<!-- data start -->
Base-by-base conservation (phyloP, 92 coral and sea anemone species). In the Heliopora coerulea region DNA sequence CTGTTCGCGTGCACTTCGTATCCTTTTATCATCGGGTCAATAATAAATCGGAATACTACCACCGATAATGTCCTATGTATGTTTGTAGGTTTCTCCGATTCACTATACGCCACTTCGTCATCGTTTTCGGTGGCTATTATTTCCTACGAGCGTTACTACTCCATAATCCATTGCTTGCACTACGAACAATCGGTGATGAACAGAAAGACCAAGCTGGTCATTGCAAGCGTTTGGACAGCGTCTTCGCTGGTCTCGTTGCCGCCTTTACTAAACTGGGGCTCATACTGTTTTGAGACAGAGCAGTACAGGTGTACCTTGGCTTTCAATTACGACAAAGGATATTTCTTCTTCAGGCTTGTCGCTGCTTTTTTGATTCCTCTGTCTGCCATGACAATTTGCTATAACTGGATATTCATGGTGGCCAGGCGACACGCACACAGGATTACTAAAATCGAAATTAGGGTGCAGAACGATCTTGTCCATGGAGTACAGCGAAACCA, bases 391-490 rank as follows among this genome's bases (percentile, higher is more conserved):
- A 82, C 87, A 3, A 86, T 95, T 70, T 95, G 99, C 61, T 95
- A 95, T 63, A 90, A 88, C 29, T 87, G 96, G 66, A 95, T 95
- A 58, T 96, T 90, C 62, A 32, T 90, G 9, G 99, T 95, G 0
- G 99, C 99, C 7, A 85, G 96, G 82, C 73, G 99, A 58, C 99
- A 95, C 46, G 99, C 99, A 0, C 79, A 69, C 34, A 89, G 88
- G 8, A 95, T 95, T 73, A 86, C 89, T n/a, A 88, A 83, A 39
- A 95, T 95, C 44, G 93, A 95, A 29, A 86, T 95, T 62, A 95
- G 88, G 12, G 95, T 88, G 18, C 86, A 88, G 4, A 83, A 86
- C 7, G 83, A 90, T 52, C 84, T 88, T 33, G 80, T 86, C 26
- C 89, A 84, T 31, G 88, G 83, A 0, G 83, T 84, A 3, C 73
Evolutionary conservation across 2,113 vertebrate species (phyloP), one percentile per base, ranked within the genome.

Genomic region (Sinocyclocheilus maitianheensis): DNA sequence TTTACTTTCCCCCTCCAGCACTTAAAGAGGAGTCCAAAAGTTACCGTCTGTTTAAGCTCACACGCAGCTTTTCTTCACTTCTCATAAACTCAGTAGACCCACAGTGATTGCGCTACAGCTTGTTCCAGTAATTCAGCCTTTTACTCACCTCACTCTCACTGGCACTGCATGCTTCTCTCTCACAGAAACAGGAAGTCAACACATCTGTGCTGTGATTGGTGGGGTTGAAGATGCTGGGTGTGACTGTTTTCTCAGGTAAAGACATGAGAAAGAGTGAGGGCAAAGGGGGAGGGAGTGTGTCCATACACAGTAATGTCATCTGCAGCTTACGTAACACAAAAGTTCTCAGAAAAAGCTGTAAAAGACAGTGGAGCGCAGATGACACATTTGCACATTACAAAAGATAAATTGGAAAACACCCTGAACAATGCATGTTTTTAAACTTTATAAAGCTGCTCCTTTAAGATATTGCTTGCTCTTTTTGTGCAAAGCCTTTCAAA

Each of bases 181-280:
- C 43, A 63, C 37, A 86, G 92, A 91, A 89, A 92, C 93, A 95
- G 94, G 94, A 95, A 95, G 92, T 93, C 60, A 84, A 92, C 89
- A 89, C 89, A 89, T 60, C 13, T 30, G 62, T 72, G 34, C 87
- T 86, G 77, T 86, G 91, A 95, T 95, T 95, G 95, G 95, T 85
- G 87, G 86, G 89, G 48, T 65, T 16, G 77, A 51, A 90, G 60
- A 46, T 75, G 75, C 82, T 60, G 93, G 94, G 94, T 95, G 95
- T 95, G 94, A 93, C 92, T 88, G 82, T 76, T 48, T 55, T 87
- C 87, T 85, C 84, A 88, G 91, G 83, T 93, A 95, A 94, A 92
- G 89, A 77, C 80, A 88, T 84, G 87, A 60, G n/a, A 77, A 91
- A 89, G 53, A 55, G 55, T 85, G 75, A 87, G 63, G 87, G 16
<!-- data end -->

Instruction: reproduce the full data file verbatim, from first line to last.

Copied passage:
Base-by-base conservation (phyloP, 92 coral and sea anemone species). In the Heliopora coerulea region DNA sequence CTGTTCGCGTGCACTTCGTATCCTTTTATCATCGGGTCAATAATAAATCGGAATACTACCACCGATAATGTCCTATGTATGTTTGTAGGTTTCTCCGATTCACTATACGCCACTTCGTCATCGTTTTCGGTGGCTATTATTTCCTACGAGCGTTACTACTCCATAATCCATTGCTTGCACTACGAACAATCGGTGATGAACAGAAAGACCAAGCTGGTCATTGCAAGCGTTTGGACAGCGTCTTCGCTGGTCTCGTTGCCGCCTTTACTAAACTGGGGCTCATACTGTTTTGAGACAGAGCAGTACAGGTGTACCTTGGCTTTCAATTACGACAAAGGATATTTCTTCTTCAGGCTTGTCGCTGCTTTTTTGATTCCTCTGTCTGCCATGACAATTTGCTATAACTGGATATTCATGGTGGCCAGGCGACACGCACACAGGATTACTAAAATCGAAATTAGGGTGCAGAACGATCTTGTCCATGGAGTACAGCGAAACCA, bases 391-490 rank as follows among this genome's bases (percentile, higher is more conserved):
- A 82, C 87, A 3, A 86, T 95, T 70, T 95, G 99, C 61, T 95
- A 95, T 63, A 90, A 88, C 29, T 87, G 96, G 66, A 95, T 95
- A 58, T 96, T 90, C 62, A 32, T 90, G 9, G 99, T 95, G 0
- G 99, C 99, C 7, A 85, G 96, G 82, C 73, G 99, A 58, C 99
- A 95, C 46, G 99, C 99, A 0, C 79, A 69, C 34, A 89, G 88
- G 8, A 95, T 95, T 73, A 86, C 89, T n/a, A 88, A 83, A 39
- A 95, T 95, C 44, G 93, A 95, A 29, A 86, T 95, T 62, A 95
- G 88, G 12, G 95, T 88, G 18, C 86, A 88, G 4, A 83, A 86
- C 7, G 83, A 90, T 52, C 84, T 88, T 33, G 80, T 86, C 26
- C 89, A 84, T 31, G 88, G 83, A 0, G 83, T 84, A 3, C 73
Evolutionary conservation across 2,113 vertebrate species (phyloP), one percentile per base, ranked within the genome.

Genomic region (Sinocyclocheilus maitianheensis): DNA sequence TTTACTTTCCCCCTCCAGCACTTAAAGAGGAGTCCAAAAGTTACCGTCTGTTTAAGCTCACACGCAGCTTTTCTTCACTTCTCATAAACTCAGTAGACCCACAGTGATTGCGCTACAGCTTGTTCCAGTAATTCAGCCTTTTACTCACCTCACTCTCACTGGCACTGCATGCTTCTCTCTCACAGAAACAGGAAGTCAACACATCTGTGCTGTGATTGGTGGGGTTGAAGATGCTGGGTGTGACTGTTTTCTCAGGTAAAGACATGAGAAAGAGTGAGGGCAAAGGGGGAGGGAGTGTGTCCATACACAGTAATGTCATCTGCAGCTTACGTAACACAAAAGTTCTCAGAAAAAGCTGTAAAAGACAGTGGAGCGCAGATGACACATTTGCACATTACAAAAGATAAATTGGAAAACACCCTGAACAATGCATGTTTTTAAACTTTATAAAGCTGCTCCTTTAAGATATTGCTTGCTCTTTTTGTGCAAAGCCTTTCAAA

Each of bases 181-280:
- C 43, A 63, C 37, A 86, G 92, A 91, A 89, A 92, C 93, A 95
- G 94, G 94, A 95, A 95, G 92, T 93, C 60, A 84, A 92, C 89
- A 89, C 89, A 89, T 60, C 13, T 30, G 62, T 72, G 34, C 87
- T 86, G 77, T 86, G 91, A 95, T 95, T 95, G 95, G 95, T 85
- G 87, G 86, G 89, G 48, T 65, T 16, G 77, A 51, A 90, G 60
- A 46, T 75, G 75, C 82, T 60, G 93, G 94, G 94, T 95, G 95
- T 95, G 94, A 93, C 92, T 88, G 82, T 76, T 48, T 55, T 87
- C 87, T 85, C 84, A 88, G 91, G 83, T 93, A 95, A 94, A 92
- G 89, A 77, C 80, A 88, T 84, G 87, A 60, G n/a, A 77, A 91
- A 89, G 53, A 55, G 55, T 85, G 75, A 87, G 63, G 87, G 16